skip navigation


Register for Latest Research

Stay Informed
Register with NCJRS to receive NCJRS's biweekly e-newsletter JUSTINFO and additional periodic emails from NCJRS and the NCJRS federal sponsors that highlight the latest research published or sponsored by the Office of Justice Programs.

NCJRS Abstract

The document referenced below is part of the NCJRS Virtual Library collection. To conduct further searches of the collection, visit the Virtual Library. See the Obtain Documents page for direction on how to access resources online, via mail, through interlibrary loans, or in a local library.


NCJ Number: 70356 Find in a Library
Title: Some Western Australian Notes (From Unemployment and Crime Seminar, P 74-78, 1978 - See NCJ-53933)
Author(s): L Davies
Date Published: 1978
Page Count: 92
Sponsoring Agency: New South Wales
Pyrmont, NSW 2009, Australia
Sale Source: New South Wales
Government Printing Office
P.O. Box 75
Pyrmont, NSW 2009,
Language: English
Country: Australia
Annotation: This paper discusses the strong correlation between crime and unemployment that has been observed by Western Australia's legal aid services for both Aboriginals and the general population.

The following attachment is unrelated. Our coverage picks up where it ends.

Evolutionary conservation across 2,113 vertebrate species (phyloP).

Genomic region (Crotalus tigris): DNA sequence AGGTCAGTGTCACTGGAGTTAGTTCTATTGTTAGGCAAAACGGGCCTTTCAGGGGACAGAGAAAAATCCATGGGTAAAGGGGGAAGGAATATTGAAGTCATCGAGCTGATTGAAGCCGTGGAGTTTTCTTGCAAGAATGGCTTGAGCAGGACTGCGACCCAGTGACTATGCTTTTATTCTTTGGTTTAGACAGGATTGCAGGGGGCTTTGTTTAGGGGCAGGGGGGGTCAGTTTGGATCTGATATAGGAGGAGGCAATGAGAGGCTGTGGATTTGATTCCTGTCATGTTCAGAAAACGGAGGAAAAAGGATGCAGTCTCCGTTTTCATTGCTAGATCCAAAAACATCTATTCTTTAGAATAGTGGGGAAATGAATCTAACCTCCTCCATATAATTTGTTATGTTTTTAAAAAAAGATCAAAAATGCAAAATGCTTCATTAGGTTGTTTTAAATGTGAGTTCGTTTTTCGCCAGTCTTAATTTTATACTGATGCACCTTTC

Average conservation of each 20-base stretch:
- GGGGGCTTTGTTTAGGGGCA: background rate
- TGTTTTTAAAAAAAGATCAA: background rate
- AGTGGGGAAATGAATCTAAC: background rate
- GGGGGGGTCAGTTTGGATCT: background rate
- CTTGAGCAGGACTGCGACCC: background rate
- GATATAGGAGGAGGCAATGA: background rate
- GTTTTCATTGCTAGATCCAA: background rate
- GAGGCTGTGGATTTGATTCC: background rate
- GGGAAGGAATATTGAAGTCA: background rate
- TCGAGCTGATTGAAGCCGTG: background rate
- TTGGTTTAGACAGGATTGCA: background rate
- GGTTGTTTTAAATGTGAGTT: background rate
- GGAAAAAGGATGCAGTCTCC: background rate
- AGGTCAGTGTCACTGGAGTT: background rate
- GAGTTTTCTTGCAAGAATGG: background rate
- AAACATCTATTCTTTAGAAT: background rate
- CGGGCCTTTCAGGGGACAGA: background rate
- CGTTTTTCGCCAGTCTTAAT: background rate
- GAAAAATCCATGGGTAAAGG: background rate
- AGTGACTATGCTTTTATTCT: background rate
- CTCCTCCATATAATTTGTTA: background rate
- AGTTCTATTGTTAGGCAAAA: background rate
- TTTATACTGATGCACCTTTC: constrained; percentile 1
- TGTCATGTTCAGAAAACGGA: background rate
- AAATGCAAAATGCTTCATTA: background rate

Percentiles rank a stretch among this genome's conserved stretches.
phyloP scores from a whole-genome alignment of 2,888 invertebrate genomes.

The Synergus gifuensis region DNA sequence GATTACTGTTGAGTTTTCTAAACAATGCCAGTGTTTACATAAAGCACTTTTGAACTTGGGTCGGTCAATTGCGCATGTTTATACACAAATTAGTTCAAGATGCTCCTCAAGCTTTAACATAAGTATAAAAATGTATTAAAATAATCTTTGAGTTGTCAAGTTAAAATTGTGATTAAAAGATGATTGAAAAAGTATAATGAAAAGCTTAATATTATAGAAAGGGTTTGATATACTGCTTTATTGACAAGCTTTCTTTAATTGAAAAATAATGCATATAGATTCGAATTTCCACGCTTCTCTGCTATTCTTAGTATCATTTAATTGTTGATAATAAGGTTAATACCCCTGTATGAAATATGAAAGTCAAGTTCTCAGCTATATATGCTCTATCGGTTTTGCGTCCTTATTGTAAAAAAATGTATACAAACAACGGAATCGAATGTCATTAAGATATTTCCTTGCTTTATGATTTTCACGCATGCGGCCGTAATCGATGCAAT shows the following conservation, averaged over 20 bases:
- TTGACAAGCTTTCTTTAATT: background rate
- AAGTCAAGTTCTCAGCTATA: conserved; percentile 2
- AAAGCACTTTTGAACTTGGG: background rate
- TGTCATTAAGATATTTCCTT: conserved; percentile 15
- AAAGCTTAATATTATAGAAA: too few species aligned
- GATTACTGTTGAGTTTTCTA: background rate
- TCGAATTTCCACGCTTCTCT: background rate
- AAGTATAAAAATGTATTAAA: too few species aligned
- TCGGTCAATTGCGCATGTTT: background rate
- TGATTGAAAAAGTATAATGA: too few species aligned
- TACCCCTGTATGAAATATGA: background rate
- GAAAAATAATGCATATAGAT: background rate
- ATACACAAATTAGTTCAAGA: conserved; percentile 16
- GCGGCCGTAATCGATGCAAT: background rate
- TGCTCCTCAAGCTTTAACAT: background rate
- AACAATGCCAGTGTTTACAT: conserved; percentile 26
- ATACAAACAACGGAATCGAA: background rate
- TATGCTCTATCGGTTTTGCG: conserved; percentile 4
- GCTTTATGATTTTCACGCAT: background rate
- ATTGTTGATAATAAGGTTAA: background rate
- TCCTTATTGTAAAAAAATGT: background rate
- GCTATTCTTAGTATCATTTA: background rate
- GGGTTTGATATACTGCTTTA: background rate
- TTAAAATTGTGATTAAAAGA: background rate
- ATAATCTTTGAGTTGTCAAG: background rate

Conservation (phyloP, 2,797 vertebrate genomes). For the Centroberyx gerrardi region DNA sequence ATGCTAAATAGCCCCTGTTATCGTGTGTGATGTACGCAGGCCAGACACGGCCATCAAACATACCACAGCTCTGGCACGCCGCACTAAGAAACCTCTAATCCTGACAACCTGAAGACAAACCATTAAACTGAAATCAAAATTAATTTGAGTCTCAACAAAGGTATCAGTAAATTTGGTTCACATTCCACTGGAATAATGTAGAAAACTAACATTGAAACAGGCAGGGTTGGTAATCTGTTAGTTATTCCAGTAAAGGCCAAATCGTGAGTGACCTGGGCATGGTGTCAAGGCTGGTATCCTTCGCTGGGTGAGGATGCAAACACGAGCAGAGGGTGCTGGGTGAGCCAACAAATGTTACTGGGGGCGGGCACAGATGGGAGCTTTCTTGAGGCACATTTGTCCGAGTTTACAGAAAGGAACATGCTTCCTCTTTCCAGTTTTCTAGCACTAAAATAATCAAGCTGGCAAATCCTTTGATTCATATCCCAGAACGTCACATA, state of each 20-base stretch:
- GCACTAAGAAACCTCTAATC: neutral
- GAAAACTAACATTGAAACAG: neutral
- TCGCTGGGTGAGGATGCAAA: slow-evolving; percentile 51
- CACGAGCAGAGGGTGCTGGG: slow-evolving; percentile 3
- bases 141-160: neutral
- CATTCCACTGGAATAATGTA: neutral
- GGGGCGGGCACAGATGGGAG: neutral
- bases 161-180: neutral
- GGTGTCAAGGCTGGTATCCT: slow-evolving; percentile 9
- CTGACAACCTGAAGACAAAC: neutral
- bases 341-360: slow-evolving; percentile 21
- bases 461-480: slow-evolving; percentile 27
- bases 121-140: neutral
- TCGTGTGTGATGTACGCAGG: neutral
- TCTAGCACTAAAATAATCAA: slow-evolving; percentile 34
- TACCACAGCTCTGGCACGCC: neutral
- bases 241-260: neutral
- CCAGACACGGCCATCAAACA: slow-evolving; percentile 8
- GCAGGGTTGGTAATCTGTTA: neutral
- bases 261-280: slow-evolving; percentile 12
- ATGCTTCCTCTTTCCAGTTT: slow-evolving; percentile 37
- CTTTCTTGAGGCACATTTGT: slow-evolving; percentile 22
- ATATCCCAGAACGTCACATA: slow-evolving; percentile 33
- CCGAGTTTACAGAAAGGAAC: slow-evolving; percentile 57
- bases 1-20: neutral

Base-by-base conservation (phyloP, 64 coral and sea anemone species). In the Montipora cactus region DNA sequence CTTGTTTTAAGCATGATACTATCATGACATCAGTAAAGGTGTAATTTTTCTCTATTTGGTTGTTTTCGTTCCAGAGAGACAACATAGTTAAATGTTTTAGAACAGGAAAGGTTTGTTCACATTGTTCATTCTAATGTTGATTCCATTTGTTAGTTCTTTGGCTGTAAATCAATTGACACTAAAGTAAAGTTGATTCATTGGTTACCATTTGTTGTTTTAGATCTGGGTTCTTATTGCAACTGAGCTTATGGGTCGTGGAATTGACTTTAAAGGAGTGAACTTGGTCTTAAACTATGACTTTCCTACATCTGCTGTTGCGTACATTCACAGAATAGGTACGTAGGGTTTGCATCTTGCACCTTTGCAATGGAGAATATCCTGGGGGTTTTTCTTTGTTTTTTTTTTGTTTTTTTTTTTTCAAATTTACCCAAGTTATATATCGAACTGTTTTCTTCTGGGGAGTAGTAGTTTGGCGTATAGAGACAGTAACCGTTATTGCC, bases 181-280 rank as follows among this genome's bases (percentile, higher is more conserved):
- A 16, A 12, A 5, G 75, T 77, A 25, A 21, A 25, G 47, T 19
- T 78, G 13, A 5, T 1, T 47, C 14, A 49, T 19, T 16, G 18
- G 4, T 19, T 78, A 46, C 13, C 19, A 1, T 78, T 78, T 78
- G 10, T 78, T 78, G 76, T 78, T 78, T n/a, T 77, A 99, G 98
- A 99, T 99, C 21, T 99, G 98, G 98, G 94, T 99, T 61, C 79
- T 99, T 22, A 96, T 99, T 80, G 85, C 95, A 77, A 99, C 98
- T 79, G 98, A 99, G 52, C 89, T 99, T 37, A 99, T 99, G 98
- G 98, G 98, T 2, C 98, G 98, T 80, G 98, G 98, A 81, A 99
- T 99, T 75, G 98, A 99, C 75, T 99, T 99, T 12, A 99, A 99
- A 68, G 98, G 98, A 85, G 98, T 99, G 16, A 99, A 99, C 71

Abstract: Approximately 90 percent of Aboriginal offenders are unemployed at the time of arrest. In adult institutions aboriginals are 33 percent of all male inmates and 64 percent of all female inmates. In juvenile correctional facilities 70 percent of the inmates are Aboriginal. Since only 1.5 percent of the total population of Australia is Aboriginal, the percentage of criminal behavior among Aboriginals is disproportionate. Reasons that are advanced for this high rate of crime among Aboriginals are that they have a subculture of their own which incurs the hatred of police and the despair of their social and legal advisors. Also, they used to work in rural areas; such work, however, is no longer available to them, partly because of the mechanization of agriculture and increasing rural depression which eliminates jobs in which they were once employed (root picking, assisting with ploughing, etc.). The Aboriginal Legal Service (ALS) and State Legal Aid Commission provide legal aid services. One courts's data on 168 persons arrested between January 1, 1978, and June 1, 1978, showed that 40 were employed full time, 57 were unemployed, and 71 described themselves either as 'married woman' or 'home duties'. Of the offenses committed, approximately 60 percent were stealing and related offenses; 3 percent were assaults and minor offenses, such as willful damage; the remainder were traffic offenses which include driving while intoxicated. No appreciable differences in types of crime were found between unemployed and employed persons. A table provides results of a survey of education and employment among prisoners at the Fremantle House of Corrections in 1976-77. For a related document, see NCJ 53933.
Index Term(s): Aborigines; Australia; Employment-crime relationships; Unemployment
To cite this abstract, use the following link:

*A link to the full-text document is provided whenever possible. For documents not available online, a link to the publisher's website is provided. Tell us how you use the NCJRS Library and Abstracts Database - send us your feedback.